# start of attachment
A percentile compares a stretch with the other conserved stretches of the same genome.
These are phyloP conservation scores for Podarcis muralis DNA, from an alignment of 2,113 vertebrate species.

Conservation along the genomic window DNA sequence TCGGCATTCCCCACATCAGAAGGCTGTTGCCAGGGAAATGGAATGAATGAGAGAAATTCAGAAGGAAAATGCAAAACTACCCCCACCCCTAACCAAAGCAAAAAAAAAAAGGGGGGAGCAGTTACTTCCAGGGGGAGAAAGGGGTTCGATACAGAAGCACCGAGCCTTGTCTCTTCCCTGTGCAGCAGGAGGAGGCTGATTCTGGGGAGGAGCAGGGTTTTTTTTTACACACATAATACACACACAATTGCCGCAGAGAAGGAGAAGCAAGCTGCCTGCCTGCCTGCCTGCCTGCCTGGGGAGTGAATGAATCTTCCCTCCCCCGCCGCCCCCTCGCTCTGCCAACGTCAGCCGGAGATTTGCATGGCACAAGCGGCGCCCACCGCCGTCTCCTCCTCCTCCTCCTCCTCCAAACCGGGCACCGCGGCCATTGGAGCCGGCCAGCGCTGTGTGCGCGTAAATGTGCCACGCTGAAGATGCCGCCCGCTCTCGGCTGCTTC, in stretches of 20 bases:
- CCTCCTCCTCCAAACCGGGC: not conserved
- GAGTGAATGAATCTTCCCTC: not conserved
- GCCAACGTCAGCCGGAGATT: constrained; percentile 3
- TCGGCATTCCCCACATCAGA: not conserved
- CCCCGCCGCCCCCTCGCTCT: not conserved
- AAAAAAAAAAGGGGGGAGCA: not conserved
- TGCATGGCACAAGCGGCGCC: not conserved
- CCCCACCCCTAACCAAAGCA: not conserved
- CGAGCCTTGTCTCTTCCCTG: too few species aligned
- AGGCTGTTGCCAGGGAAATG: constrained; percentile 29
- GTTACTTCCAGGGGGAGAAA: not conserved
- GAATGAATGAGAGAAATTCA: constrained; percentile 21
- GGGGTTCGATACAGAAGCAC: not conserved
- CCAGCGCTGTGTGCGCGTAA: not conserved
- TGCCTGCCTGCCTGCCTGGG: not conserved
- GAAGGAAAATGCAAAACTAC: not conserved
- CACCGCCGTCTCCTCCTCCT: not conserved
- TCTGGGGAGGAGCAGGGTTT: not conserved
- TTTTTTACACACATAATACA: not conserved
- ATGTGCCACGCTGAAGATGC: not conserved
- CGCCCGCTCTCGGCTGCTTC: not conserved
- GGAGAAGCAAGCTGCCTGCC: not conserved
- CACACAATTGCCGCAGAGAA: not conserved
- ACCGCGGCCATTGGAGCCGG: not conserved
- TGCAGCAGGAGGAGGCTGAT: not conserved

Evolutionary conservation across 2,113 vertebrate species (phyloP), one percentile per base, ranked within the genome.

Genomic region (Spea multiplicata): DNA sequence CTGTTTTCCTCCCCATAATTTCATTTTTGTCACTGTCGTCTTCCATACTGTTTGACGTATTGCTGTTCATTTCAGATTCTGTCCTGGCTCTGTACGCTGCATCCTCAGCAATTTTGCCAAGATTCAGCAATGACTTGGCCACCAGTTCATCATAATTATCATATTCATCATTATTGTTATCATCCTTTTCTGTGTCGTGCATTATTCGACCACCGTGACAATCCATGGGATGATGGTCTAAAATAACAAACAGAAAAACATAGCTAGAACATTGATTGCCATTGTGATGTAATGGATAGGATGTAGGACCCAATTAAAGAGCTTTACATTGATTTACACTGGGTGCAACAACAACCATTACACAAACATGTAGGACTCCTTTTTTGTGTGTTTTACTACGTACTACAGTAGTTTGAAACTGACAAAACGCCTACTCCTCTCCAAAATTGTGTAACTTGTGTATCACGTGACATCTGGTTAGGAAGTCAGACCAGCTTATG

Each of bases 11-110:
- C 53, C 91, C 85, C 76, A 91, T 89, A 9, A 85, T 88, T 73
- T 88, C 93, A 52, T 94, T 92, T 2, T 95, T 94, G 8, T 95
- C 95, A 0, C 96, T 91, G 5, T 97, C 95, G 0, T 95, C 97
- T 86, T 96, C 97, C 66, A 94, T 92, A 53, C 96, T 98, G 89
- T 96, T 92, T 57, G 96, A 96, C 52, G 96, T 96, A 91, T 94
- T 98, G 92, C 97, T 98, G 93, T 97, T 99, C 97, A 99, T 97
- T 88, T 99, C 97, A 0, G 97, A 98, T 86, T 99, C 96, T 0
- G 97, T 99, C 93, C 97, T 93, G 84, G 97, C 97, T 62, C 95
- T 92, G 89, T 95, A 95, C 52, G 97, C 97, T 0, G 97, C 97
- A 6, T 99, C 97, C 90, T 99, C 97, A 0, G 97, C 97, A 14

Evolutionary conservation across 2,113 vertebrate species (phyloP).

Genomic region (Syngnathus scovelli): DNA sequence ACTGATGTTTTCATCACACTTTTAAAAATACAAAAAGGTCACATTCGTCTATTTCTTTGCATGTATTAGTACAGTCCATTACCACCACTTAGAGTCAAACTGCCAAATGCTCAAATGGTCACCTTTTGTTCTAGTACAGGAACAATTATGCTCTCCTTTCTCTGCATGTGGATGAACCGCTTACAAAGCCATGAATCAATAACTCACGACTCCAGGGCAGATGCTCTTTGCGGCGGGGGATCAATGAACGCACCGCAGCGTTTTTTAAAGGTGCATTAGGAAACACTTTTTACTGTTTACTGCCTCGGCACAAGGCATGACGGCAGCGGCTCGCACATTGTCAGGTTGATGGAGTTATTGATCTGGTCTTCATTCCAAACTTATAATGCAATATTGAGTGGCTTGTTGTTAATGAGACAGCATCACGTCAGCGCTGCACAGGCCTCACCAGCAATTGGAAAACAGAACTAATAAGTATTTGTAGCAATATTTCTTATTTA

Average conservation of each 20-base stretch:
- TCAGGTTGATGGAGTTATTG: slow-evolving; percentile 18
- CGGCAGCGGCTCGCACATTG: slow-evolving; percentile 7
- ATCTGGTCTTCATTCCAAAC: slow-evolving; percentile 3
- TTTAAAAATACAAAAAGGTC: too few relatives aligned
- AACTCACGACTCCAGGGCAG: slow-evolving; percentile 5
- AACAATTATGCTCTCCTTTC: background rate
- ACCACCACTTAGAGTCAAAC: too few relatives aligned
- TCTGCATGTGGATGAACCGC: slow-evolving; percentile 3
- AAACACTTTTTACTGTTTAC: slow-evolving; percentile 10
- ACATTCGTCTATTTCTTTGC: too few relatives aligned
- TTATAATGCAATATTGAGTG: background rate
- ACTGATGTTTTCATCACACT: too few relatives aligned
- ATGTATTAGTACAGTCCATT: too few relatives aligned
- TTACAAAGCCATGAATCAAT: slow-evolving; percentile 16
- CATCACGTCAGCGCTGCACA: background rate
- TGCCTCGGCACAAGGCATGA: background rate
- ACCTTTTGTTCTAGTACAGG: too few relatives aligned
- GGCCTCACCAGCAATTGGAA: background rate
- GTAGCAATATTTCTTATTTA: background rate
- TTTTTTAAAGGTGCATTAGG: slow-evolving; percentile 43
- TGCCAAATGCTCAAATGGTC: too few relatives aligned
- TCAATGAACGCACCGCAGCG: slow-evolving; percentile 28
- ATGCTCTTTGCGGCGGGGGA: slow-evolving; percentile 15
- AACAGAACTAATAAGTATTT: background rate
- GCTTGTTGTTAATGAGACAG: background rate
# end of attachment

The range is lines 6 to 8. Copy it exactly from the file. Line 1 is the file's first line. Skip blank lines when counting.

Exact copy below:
- GCCAACGTCAGCCGGAGATT: constrained; percentile 3
- TCGGCATTCCCCACATCAGA: not conserved
- CCCCGCCGCCCCCTCGCTCT: not conserved